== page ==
Saturday, May 17, 2014

Observing Blog, Live from the JCMT

And now, live from the JCMT control room...

8:30 PM: We left Hale Pohaku at 6 o'clock, only to have a flat tire as we ascended the access road. The took a while to fix, so we didn't get up to JCMT until almost 7 PM. Once there we had a few small faults before we were able to get started observing, but we've been running problem-free for about an hour now. Up here at 4,120 meters (13,517 feet) the pressure is a mere 627 millibars at the moment, only about 61.9% of the mean sea-level pressure of 1,013.25 millibars.

This low pressure typically makes me tired, but I took the extreme step of drinking a cup of coffee before I came up today -- I say extreme because in the past a single cup of coffee at any time of day has been enough to keep me forcibly awake until 4 in the morning. (In fact, I had one yesterday to keep me up as late as possible so that I could sleep in today and be ready to stay up tonight. It worked well.)

10:10 AM: Not much to report. Things have been going fairly smoothly. I'm definitely starting to feel the dryness in my nose and eyes. Normally I feel it even down at Hale Pohaku, but it was a bit more humid than normal down there the last few days. Am now sipping a large mug of tea, which is keeping my throat from drying out at least.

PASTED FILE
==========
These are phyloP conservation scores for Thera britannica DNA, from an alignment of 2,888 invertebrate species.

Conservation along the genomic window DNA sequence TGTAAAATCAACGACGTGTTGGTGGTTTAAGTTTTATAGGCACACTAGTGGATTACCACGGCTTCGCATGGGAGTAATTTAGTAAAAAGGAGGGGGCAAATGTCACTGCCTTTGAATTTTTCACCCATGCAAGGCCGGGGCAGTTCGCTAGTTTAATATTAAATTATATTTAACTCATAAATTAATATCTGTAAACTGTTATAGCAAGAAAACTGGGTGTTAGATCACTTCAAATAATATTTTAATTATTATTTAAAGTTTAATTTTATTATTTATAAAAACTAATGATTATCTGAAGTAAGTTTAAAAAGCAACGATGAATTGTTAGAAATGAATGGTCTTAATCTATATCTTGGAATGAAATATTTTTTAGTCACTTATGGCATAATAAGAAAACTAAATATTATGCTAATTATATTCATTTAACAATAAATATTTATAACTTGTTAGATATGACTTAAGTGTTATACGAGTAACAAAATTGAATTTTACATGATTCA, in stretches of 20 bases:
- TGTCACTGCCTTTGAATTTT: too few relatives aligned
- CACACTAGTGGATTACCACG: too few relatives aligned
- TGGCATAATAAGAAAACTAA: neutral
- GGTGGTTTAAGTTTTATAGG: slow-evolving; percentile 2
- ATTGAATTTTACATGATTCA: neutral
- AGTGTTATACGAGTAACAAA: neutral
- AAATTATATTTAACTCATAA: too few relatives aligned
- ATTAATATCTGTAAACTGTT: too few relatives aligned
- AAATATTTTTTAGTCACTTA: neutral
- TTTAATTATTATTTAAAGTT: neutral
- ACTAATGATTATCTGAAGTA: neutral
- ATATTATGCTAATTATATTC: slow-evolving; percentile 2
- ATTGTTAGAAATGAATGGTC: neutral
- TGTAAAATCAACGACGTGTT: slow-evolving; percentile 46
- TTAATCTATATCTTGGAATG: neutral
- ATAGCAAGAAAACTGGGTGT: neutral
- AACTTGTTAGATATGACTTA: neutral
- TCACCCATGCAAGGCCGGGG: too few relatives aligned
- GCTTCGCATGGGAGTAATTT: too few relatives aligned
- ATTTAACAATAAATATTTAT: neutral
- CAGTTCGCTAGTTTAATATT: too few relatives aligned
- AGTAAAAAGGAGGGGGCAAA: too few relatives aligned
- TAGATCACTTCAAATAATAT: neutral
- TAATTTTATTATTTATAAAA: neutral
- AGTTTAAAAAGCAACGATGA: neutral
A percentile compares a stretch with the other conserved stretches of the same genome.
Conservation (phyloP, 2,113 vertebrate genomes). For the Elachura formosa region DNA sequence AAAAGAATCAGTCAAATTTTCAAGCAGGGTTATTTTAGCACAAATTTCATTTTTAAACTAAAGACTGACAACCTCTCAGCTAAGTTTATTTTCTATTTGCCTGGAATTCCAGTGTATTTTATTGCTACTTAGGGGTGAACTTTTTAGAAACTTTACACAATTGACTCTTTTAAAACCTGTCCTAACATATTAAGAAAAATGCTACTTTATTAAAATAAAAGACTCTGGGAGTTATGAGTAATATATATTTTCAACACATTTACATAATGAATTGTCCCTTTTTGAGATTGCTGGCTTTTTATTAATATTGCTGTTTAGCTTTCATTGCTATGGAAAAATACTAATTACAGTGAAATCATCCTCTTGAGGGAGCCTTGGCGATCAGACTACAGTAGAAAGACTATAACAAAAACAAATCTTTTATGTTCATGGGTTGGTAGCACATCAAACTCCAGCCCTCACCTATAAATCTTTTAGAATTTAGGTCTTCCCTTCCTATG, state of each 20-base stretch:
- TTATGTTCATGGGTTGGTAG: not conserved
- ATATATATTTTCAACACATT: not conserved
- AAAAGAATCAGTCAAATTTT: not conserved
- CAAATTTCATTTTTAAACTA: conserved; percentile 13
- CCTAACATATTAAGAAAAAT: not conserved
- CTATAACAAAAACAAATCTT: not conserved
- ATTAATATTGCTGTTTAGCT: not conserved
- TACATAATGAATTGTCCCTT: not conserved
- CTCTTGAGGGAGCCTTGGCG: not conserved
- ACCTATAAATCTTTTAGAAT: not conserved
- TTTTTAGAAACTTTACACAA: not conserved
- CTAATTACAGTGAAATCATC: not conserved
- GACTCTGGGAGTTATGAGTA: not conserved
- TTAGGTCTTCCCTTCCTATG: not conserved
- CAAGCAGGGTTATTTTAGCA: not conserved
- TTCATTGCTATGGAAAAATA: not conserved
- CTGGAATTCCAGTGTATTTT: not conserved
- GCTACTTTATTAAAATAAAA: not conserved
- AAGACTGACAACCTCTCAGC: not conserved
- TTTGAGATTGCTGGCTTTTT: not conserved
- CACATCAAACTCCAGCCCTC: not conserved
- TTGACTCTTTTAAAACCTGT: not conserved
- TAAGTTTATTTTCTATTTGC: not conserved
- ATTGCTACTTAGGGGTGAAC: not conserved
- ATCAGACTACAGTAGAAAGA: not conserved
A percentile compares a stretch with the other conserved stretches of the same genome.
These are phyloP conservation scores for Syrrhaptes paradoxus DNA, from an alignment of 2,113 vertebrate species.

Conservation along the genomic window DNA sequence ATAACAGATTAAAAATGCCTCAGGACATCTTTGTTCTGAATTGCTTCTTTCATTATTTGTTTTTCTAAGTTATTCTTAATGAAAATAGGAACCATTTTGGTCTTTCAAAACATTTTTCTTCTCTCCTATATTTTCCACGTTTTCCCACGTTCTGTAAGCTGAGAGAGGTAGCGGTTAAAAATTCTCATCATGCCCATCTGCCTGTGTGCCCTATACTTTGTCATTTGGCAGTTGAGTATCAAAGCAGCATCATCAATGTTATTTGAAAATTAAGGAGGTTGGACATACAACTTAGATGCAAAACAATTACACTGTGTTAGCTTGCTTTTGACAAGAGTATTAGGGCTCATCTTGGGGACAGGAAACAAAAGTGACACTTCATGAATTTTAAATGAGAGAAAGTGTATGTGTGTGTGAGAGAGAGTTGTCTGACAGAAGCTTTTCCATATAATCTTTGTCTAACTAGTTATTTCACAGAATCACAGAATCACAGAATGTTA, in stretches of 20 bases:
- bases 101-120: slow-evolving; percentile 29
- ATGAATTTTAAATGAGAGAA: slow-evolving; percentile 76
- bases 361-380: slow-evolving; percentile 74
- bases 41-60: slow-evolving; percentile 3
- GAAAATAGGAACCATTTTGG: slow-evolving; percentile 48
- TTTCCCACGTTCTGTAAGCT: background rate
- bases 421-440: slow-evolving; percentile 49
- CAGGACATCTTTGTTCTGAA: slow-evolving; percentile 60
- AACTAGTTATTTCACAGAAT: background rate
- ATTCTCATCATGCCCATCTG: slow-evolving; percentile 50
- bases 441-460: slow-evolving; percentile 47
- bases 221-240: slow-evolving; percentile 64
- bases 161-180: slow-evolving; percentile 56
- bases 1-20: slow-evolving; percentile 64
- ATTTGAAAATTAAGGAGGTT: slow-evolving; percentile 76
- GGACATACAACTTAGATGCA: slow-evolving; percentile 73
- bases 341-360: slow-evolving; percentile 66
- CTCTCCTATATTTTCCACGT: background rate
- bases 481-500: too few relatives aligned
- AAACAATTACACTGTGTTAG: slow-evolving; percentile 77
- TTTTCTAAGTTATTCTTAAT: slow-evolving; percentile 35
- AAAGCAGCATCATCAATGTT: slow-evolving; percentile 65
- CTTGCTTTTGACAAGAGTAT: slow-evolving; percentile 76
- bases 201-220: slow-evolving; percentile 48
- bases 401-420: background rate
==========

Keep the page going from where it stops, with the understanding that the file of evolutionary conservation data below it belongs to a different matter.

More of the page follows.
4:00 AM: Pretty quiet night tonight (not a bad thing after our initial adventure!). Just a few minor issues so far (which is pretty normal). I've been fighting off sleep for the last few hours with the help of a second cup of coffee (drastic measures!). Just four more hours to go before I can sleep! I am not cut out to be an observational astronomer. But that's fine, because I always knew I wanted to be more theoretical, anyway.

6:30 AM: Still nothing much happening. It's been a pretty quiet night where the biggest difficulty has been forcing myself to stay awake. Even two cups of coffee wasn't a guarantee. I've managed, though, and am looking forward to going down and getting some sleep so I can do it all again tomorrow night!


  1. I could never work those hours! Hope yoe're holding up.

    1. The hardest part is the transition period. The first night I was really tired, because I work up at 8:30 in the morning then stayed up all night. The second night I slept till 4 in the afternoon, and was able to stay up all night with almost no effort. The only problem, of course is the fact that I only needed to do it for two nights; it'd be more efficient to be up there for a full six-night run like the telescope operators do, but that's how it worked out.

      I will say that even knowing it gets better, I don't think I'm cut out to be an observational astronomer. I've never really been a night owl; I prefer working while it's light out. A theoretical astronomer's life for me!


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